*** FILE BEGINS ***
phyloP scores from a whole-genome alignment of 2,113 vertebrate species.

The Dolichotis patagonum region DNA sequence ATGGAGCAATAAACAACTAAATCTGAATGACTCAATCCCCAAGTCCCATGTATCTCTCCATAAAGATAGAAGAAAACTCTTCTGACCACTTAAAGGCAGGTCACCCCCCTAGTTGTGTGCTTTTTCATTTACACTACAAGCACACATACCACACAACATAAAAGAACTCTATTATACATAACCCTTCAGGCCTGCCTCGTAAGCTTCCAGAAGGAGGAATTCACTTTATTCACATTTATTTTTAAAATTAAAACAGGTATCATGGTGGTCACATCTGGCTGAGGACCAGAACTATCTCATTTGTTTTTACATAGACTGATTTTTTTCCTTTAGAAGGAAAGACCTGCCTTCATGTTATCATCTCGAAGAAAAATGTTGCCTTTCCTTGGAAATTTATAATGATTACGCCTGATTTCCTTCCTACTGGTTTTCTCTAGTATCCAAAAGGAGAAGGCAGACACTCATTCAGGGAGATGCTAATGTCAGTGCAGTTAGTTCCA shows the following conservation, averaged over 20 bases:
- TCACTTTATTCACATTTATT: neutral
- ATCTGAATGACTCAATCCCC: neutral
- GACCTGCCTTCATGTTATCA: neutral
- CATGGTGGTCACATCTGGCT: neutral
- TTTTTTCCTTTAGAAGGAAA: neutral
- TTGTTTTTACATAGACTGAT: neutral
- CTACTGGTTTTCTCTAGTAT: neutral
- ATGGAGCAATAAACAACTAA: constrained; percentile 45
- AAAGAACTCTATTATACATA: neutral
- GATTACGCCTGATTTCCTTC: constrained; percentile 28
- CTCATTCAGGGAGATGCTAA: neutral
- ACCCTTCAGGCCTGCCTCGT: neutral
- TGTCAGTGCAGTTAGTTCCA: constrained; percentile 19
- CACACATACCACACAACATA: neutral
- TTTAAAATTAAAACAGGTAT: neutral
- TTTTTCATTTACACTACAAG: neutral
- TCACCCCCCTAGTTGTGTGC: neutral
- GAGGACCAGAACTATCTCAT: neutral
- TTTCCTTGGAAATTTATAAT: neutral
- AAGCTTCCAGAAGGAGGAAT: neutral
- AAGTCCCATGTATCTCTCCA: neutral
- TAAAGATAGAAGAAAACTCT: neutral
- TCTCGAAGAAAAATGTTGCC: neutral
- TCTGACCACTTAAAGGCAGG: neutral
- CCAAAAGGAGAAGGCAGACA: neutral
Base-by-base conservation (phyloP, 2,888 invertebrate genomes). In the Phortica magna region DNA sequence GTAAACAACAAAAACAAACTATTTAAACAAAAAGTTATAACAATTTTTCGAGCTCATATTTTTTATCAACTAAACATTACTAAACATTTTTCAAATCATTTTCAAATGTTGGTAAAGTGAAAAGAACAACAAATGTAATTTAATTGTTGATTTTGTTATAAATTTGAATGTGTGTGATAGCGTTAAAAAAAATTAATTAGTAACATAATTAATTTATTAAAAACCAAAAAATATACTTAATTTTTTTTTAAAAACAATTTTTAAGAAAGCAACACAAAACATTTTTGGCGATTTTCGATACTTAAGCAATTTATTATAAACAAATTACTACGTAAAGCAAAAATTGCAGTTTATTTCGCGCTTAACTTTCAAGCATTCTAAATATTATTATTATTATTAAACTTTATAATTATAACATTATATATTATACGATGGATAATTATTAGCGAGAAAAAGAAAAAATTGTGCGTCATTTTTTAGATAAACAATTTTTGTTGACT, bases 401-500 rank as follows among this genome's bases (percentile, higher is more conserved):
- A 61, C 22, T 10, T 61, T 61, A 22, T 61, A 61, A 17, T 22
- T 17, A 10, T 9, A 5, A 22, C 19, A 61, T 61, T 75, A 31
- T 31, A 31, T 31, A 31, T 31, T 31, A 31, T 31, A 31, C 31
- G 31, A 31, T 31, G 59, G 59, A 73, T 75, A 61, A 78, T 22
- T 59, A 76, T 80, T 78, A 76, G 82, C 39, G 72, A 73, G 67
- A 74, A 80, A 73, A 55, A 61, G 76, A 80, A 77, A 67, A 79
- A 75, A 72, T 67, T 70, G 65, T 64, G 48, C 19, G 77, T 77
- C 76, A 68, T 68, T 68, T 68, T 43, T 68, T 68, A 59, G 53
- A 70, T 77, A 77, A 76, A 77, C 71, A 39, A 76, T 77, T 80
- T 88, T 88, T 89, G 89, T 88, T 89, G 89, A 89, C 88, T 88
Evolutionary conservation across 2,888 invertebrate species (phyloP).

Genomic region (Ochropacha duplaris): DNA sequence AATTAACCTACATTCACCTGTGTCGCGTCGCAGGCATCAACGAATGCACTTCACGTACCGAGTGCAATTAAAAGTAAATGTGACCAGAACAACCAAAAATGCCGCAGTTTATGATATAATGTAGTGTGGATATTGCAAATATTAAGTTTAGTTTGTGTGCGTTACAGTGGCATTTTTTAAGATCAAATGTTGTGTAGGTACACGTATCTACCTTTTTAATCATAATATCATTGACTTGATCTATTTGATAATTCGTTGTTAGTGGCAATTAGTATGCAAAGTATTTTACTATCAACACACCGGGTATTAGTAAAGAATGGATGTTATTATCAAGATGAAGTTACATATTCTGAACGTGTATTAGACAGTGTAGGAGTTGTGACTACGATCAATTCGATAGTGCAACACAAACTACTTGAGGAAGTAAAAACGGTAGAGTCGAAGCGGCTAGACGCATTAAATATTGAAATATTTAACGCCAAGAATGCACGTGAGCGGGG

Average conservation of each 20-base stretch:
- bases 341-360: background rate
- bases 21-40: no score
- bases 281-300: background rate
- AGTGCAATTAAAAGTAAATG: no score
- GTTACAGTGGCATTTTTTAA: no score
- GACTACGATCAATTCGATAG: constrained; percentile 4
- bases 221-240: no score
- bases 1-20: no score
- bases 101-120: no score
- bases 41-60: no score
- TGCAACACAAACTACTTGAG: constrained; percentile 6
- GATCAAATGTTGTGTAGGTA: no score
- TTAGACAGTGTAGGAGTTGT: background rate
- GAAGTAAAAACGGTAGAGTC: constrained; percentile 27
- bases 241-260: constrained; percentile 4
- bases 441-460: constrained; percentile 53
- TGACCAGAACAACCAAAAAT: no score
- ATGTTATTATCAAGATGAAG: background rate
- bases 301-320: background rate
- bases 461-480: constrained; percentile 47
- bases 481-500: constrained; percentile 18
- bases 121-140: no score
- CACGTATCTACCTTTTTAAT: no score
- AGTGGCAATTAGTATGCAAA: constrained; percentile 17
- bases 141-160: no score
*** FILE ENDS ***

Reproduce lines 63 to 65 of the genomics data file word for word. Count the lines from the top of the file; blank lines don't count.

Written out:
- bases 121-140: no score
- CACGTATCTACCTTTTTAAT: no score
- AGTGGCAATTAGTATGCAAA: constrained; percentile 17